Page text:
A Writer’s Self-Esteem
When ego gets in the way.
My very first short story sent out received rejection after rejection. I always had faith in my writing and kept producing new pieces. Eventually, I sent out all of my stories, but they received rejections as well. I was crushed.
I began to feel that as a writer, I must not be writing anything that anyone wanted to read or know about. Maybe my writing wasn’t entertaining enough. I convinced myself that I wasn’t knowledgeable enough to have anything worth writing about to say to the world. Deflated, I set my stories aside.
After months of not writing, but still feeling the urge to do so, I received one of my SASEs in the mail. I thought sure I had already received as many as anyone cared to return.
To my surprise, the hand-written message on my cover letter, being returned, read:
“I’m sure this will fit into the issue we’re planning for next June. How does $20 for 1st Rights sound to you?”
The Senior Editor of that magazine sent a personally written note! I was stunned that my story fit in one of their planned issues. You bet I agreed. The next June was over seven months away, but that little note told me so much and plumped up my writer’s ego once again.
The story that had garnered the most rejections happened to fit into their future. So it wasn’t really a matter of whether or not my story was good enough. It simply had to fit somewhere.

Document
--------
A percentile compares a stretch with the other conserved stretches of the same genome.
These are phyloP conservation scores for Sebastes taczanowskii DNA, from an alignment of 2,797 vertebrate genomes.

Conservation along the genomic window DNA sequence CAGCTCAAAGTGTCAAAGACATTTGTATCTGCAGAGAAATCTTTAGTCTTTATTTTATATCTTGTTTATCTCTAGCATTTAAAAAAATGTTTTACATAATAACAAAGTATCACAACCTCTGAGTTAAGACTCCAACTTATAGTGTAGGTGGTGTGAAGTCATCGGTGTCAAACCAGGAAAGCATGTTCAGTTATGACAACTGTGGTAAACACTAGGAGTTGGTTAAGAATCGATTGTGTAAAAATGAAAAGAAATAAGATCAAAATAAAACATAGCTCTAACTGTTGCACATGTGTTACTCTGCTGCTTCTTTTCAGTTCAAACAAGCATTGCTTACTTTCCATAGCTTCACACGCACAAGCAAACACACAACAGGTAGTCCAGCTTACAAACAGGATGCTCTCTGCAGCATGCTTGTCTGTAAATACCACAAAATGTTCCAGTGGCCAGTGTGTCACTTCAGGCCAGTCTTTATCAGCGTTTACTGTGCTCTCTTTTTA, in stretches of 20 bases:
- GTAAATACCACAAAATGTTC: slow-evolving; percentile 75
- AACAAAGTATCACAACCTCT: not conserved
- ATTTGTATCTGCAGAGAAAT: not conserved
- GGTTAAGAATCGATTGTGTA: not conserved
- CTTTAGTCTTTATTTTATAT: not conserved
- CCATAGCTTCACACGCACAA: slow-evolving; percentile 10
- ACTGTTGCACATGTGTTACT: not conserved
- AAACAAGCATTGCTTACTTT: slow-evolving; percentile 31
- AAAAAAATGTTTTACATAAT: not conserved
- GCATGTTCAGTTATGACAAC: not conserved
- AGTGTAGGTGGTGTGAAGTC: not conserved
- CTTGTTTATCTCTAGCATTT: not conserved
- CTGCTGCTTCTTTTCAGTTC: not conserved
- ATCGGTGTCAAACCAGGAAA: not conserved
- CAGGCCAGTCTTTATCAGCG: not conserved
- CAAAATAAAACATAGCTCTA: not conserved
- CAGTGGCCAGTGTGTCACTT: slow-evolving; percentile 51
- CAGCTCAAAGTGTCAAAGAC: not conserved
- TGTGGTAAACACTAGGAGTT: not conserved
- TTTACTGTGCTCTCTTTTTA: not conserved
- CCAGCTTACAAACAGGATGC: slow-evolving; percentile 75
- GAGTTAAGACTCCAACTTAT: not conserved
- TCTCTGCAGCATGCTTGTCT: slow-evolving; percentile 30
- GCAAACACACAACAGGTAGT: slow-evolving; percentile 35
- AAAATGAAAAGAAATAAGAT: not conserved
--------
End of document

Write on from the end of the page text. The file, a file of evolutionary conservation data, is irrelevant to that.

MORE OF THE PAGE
I began to write again and the flood of pent up stories poured out.
I mailed them all. Christmas was quickly arriving, but I sent out a Christmas story anyway, knowing it would be too late to make it into any magazine in the next three weeks. My writing was good and I just wanted people to know it. At that point, I would have sent anything out.
To my surprise, in the second week of January of the New Year, I got a note back saying a magazine accepted it, saying:
“Thank you so much for submitting this piece far enough in advance. We’re working on this year’s Christmas issue now and would like to have it. Christmas is almost a full year away. Would you be willing to sign an agreement giving us FNASR anyway?”
Timing is everything. Not timing as in getting the stories submitted fast, but getting them sent at a time when a magazine can use them.
When I think about how my self-esteem felt squashed by rejection, how egoistic! It had nothing to do with my ego. Acceptance is about writing the kinds of stories that various magazines can use. It is about getting our stories into the right hands. Of course, the stories must be the best that we could produce, but the rejection itself is never meant to tear down faith in our abilities.
Please visit Mary Deal’s website for more wonderful articles like this one: Write Any Genre.